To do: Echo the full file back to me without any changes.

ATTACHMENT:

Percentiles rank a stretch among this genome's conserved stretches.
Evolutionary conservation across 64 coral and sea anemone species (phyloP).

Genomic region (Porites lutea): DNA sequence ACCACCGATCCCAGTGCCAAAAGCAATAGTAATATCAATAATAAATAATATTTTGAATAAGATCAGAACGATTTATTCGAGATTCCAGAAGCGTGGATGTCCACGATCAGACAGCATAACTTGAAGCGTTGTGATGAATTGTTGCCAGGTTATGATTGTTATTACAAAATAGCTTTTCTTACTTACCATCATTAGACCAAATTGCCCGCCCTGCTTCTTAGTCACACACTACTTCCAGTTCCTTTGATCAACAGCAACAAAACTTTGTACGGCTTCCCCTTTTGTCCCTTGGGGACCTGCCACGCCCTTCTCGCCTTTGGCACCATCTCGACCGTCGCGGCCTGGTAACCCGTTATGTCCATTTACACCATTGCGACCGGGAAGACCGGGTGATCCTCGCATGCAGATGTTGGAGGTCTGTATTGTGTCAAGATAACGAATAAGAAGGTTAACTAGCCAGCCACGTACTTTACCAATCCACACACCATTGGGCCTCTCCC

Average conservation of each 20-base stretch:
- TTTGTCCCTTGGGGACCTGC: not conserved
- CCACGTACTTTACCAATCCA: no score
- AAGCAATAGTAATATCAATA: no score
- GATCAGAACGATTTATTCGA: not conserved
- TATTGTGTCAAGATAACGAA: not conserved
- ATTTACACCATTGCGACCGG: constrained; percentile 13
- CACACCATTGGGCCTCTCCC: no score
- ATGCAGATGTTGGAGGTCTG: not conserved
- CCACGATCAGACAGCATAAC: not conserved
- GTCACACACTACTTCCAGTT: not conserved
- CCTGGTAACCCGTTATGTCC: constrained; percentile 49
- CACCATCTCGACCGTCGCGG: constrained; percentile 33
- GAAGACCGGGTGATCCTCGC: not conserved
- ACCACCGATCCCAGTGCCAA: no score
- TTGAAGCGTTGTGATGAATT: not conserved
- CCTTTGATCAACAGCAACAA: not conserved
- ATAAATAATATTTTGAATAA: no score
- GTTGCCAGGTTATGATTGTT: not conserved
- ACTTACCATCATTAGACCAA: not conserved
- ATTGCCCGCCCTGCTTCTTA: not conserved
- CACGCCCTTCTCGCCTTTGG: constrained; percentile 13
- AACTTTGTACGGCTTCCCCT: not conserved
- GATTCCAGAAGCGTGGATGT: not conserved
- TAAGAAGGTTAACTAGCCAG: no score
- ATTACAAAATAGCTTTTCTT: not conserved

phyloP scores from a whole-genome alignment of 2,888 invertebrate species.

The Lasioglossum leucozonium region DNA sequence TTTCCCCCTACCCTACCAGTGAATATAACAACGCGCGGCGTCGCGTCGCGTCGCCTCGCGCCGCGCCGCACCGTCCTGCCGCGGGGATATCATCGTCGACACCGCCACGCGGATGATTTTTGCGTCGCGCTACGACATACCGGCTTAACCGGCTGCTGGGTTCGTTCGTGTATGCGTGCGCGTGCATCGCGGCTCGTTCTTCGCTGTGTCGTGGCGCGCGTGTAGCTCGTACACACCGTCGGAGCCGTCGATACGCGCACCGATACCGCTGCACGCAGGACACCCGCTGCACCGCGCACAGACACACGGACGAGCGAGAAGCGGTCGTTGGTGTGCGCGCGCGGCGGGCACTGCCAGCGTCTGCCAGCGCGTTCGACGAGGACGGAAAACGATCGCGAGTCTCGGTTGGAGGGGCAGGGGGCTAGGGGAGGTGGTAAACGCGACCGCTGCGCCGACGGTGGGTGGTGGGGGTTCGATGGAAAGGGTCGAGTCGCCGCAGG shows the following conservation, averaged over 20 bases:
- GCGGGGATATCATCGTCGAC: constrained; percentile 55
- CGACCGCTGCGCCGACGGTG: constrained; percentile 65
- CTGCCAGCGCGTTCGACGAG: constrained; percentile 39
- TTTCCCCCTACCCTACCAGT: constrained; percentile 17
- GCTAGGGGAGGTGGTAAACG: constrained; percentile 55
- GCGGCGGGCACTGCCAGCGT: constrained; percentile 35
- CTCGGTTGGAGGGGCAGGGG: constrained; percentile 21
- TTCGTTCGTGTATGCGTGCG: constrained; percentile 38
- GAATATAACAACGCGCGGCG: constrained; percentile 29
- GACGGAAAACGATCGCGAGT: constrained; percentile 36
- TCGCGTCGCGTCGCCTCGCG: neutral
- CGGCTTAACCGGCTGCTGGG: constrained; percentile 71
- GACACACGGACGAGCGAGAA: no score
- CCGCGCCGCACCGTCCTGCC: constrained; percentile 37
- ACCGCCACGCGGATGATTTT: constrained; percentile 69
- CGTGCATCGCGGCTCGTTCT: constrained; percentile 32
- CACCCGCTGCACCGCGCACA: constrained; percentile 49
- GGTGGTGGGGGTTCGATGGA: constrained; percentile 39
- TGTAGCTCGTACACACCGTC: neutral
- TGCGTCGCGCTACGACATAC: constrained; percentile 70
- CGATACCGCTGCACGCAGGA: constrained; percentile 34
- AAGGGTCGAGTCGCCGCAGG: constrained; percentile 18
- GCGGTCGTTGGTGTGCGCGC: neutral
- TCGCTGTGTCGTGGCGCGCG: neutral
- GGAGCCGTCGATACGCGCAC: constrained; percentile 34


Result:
Percentiles rank a stretch among this genome's conserved stretches.
Evolutionary conservation across 64 coral and sea anemone species (phyloP).

Genomic region (Porites lutea): DNA sequence ACCACCGATCCCAGTGCCAAAAGCAATAGTAATATCAATAATAAATAATATTTTGAATAAGATCAGAACGATTTATTCGAGATTCCAGAAGCGTGGATGTCCACGATCAGACAGCATAACTTGAAGCGTTGTGATGAATTGTTGCCAGGTTATGATTGTTATTACAAAATAGCTTTTCTTACTTACCATCATTAGACCAAATTGCCCGCCCTGCTTCTTAGTCACACACTACTTCCAGTTCCTTTGATCAACAGCAACAAAACTTTGTACGGCTTCCCCTTTTGTCCCTTGGGGACCTGCCACGCCCTTCTCGCCTTTGGCACCATCTCGACCGTCGCGGCCTGGTAACCCGTTATGTCCATTTACACCATTGCGACCGGGAAGACCGGGTGATCCTCGCATGCAGATGTTGGAGGTCTGTATTGTGTCAAGATAACGAATAAGAAGGTTAACTAGCCAGCCACGTACTTTACCAATCCACACACCATTGGGCCTCTCCC

Average conservation of each 20-base stretch:
- TTTGTCCCTTGGGGACCTGC: not conserved
- CCACGTACTTTACCAATCCA: no score
- AAGCAATAGTAATATCAATA: no score
- GATCAGAACGATTTATTCGA: not conserved
- TATTGTGTCAAGATAACGAA: not conserved
- ATTTACACCATTGCGACCGG: constrained; percentile 13
- CACACCATTGGGCCTCTCCC: no score
- ATGCAGATGTTGGAGGTCTG: not conserved
- CCACGATCAGACAGCATAAC: not conserved
- GTCACACACTACTTCCAGTT: not conserved
- CCTGGTAACCCGTTATGTCC: constrained; percentile 49
- CACCATCTCGACCGTCGCGG: constrained; percentile 33
- GAAGACCGGGTGATCCTCGC: not conserved
- ACCACCGATCCCAGTGCCAA: no score
- TTGAAGCGTTGTGATGAATT: not conserved
- CCTTTGATCAACAGCAACAA: not conserved
- ATAAATAATATTTTGAATAA: no score
- GTTGCCAGGTTATGATTGTT: not conserved
- ACTTACCATCATTAGACCAA: not conserved
- ATTGCCCGCCCTGCTTCTTA: not conserved
- CACGCCCTTCTCGCCTTTGG: constrained; percentile 13
- AACTTTGTACGGCTTCCCCT: not conserved
- GATTCCAGAAGCGTGGATGT: not conserved
- TAAGAAGGTTAACTAGCCAG: no score
- ATTACAAAATAGCTTTTCTT: not conserved

phyloP scores from a whole-genome alignment of 2,888 invertebrate species.

The Lasioglossum leucozonium region DNA sequence TTTCCCCCTACCCTACCAGTGAATATAACAACGCGCGGCGTCGCGTCGCGTCGCCTCGCGCCGCGCCGCACCGTCCTGCCGCGGGGATATCATCGTCGACACCGCCACGCGGATGATTTTTGCGTCGCGCTACGACATACCGGCTTAACCGGCTGCTGGGTTCGTTCGTGTATGCGTGCGCGTGCATCGCGGCTCGTTCTTCGCTGTGTCGTGGCGCGCGTGTAGCTCGTACACACCGTCGGAGCCGTCGATACGCGCACCGATACCGCTGCACGCAGGACACCCGCTGCACCGCGCACAGACACACGGACGAGCGAGAAGCGGTCGTTGGTGTGCGCGCGCGGCGGGCACTGCCAGCGTCTGCCAGCGCGTTCGACGAGGACGGAAAACGATCGCGAGTCTCGGTTGGAGGGGCAGGGGGCTAGGGGAGGTGGTAAACGCGACCGCTGCGCCGACGGTGGGTGGTGGGGGTTCGATGGAAAGGGTCGAGTCGCCGCAGG shows the following conservation, averaged over 20 bases:
- GCGGGGATATCATCGTCGAC: constrained; percentile 55
- CGACCGCTGCGCCGACGGTG: constrained; percentile 65
- CTGCCAGCGCGTTCGACGAG: constrained; percentile 39
- TTTCCCCCTACCCTACCAGT: constrained; percentile 17
- GCTAGGGGAGGTGGTAAACG: constrained; percentile 55
- GCGGCGGGCACTGCCAGCGT: constrained; percentile 35
- CTCGGTTGGAGGGGCAGGGG: constrained; percentile 21
- TTCGTTCGTGTATGCGTGCG: constrained; percentile 38
- GAATATAACAACGCGCGGCG: constrained; percentile 29
- GACGGAAAACGATCGCGAGT: constrained; percentile 36
- TCGCGTCGCGTCGCCTCGCG: neutral
- CGGCTTAACCGGCTGCTGGG: constrained; percentile 71
- GACACACGGACGAGCGAGAA: no score
- CCGCGCCGCACCGTCCTGCC: constrained; percentile 37
- ACCGCCACGCGGATGATTTT: constrained; percentile 69
- CGTGCATCGCGGCTCGTTCT: constrained; percentile 32
- CACCCGCTGCACCGCGCACA: constrained; percentile 49
- GGTGGTGGGGGTTCGATGGA: constrained; percentile 39
- TGTAGCTCGTACACACCGTC: neutral
- TGCGTCGCGCTACGACATAC: constrained; percentile 70
- CGATACCGCTGCACGCAGGA: constrained; percentile 34
- AAGGGTCGAGTCGCCGCAGG: constrained; percentile 18
- GCGGTCGTTGGTGTGCGCGC: neutral
- TCGCTGTGTCGTGGCGCGCG: neutral
- GGAGCCGTCGATACGCGCAC: constrained; percentile 34